The enormity of the situation only hit home days later though, when the 47-year-old was back in Toronto looking at a video his wife had taken of him crossing the finish line — there, in a short clip, appeared to be one of the backpacks authorities believe contained explosives which ripped through the crowd.
"She was just standing there in harm's way that whole time," he said of the footage the couple later sent to the FBI. "I was a bit late, an hour later than I normally am and if I had been an extra 20 minutes, she would have been right there."
The realization triggered an avalanche of emotions and Bedard, an avid runner, initially vowed never to return to the Boston Marathon again.
Yet, like many other Canadians, the English teacher is now heading back to the city and plans to run the course again next week. Bedard, however, plans to run the marathon not once, but twice in the same day.
"I needed to go back there," Bedard said, adding he had secured permission from race authorities to run a double marathon.
The twin blasts which killed three people and injured more than 260 others on April 15 last year came to symbolize a turning point in Bedard's life.
Just weeks before last year's race, Bedard told his family about sexual abuse he suffered as a child. During the marathon, he had a breakdown and was stopped by medics but managed to convince them he was hurting mentally, not physically, and carried on.
He finished the race, returned to his hotel room for a quick shower and was back outside with his wife, 100 metres away from the finish line on a parallel street when the bombs went off.
When he returned home, the combined stress of his personal issues and the bombings led to Bedard being diagnosed with post traumatic stress disorder. After a year of treatment, he's returning to confront the trauma and move past it.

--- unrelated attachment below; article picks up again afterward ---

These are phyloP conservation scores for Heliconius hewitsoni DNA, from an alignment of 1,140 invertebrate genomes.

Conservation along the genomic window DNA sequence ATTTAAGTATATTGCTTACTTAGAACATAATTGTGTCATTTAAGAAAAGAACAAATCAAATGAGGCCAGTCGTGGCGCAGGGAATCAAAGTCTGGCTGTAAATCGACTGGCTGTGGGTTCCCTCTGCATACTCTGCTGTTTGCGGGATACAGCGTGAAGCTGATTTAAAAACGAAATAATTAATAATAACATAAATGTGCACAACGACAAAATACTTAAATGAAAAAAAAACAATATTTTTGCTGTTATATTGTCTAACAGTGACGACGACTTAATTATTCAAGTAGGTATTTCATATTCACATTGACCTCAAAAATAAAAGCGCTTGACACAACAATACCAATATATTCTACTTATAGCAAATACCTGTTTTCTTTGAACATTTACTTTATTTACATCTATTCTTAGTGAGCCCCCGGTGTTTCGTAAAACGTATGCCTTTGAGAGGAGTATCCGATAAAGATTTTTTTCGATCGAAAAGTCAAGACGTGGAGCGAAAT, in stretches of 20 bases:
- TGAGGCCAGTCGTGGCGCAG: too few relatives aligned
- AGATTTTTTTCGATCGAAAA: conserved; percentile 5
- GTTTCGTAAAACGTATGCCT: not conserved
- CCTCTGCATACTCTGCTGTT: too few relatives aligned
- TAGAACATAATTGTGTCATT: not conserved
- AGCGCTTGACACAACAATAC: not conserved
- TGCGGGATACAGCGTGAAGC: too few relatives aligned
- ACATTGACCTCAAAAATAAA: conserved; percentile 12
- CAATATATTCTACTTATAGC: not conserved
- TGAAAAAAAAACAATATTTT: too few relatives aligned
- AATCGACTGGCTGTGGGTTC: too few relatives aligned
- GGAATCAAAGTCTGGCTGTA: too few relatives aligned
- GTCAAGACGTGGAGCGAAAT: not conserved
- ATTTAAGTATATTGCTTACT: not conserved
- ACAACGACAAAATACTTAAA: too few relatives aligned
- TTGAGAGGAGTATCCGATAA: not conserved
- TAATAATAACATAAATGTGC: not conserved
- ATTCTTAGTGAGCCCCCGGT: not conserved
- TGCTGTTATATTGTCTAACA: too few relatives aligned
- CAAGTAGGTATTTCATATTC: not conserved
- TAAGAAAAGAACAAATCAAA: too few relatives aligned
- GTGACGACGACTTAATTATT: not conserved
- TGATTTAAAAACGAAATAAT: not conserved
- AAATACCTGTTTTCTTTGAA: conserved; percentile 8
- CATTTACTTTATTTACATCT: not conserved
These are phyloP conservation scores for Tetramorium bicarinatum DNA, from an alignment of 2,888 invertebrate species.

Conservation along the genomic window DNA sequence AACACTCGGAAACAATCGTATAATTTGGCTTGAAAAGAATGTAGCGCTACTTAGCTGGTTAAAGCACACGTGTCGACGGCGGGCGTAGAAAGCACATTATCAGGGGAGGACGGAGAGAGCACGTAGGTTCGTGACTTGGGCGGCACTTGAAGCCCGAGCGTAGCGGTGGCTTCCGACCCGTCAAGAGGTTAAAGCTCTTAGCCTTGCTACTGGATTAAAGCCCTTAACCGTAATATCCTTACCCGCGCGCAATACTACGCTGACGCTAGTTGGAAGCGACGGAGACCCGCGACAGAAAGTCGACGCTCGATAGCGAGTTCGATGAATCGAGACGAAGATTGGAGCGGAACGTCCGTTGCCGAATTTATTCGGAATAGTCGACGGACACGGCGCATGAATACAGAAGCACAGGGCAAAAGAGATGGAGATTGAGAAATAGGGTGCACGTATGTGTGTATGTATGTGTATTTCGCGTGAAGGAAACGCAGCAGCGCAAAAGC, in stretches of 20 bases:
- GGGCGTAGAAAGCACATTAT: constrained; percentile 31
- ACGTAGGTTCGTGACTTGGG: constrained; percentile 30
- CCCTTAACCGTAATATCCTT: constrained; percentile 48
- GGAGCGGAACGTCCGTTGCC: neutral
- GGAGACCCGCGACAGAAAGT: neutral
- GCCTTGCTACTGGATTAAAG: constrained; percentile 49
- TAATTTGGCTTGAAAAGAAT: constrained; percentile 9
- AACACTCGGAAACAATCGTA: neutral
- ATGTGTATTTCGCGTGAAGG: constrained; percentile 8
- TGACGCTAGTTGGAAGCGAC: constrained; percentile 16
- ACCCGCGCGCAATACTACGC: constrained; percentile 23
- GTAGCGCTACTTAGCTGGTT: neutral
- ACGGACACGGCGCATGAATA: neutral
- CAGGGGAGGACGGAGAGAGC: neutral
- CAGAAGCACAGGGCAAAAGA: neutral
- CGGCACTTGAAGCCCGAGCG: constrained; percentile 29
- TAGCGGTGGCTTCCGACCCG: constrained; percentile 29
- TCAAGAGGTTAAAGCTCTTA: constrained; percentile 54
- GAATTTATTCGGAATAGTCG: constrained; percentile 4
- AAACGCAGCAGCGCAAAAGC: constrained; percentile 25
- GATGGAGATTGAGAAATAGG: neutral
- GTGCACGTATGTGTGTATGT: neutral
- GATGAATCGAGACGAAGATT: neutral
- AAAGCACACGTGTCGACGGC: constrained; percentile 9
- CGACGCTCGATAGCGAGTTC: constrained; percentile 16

"I feel a lot of weight on my shoulders in doing this," he said. "But at the same time I feel like I'm being carried by a lot of people to get through this."
Bedard is among a number of Canadians who were at the marathon last year and felt the urge to participate once more.
"It's something that I need to do and I want to do," said Dean Simon, a Newfoundland native who was one kilometre away from the finish line when he was stopped by race officials last year.
The 46-year-old recalls trying to calm some of the panicked runners around him as word of the explosions spread. The worst part for Simon was not being able to call his mother for hours, to let her know he was safe.
Simon only realized much later that a fall earlier that day, which had slowed him down considerably, likely saved him from being among the victims.
"I could have very easily been at that line," he said, his voice shaking. "It really isn't sinking in until now."
The blasts also made Linda Hensman realize how fortunate she was.
"Every so often you need something to bring life back into perspective. To slow you down, to make you appreciate what you have," said the 62-year-old who was also stopped before she could finish the race last year.
"I just wanted to go back under what I hope will be normal circumstances...I don't think you can let these events hijack your life."
Race officials say 2,447 people from Canada have registered to take part in this year's marathon, up from 2,032 registered last year.
Four days after last year's blasts, police killed one of the suspected bombers, 26-year-old Tamerlan Tsarnaev, in a shootout and captured his brother Dzhokhar Tsarnaev, who was 19 at the time, soon after.
Prosecutors say the Tsarnaev brothers built two pressure cooker bombs and planted them near the race's finish line.
The brothers had lived in the former Soviet republic of Kyrgyzstan and the Dagestan region of Russia before moving to the U.S. with their family about a decade before the bombings.
Note to readers: This is a corrected story. A previous version identified Dean Simon as Dean Smith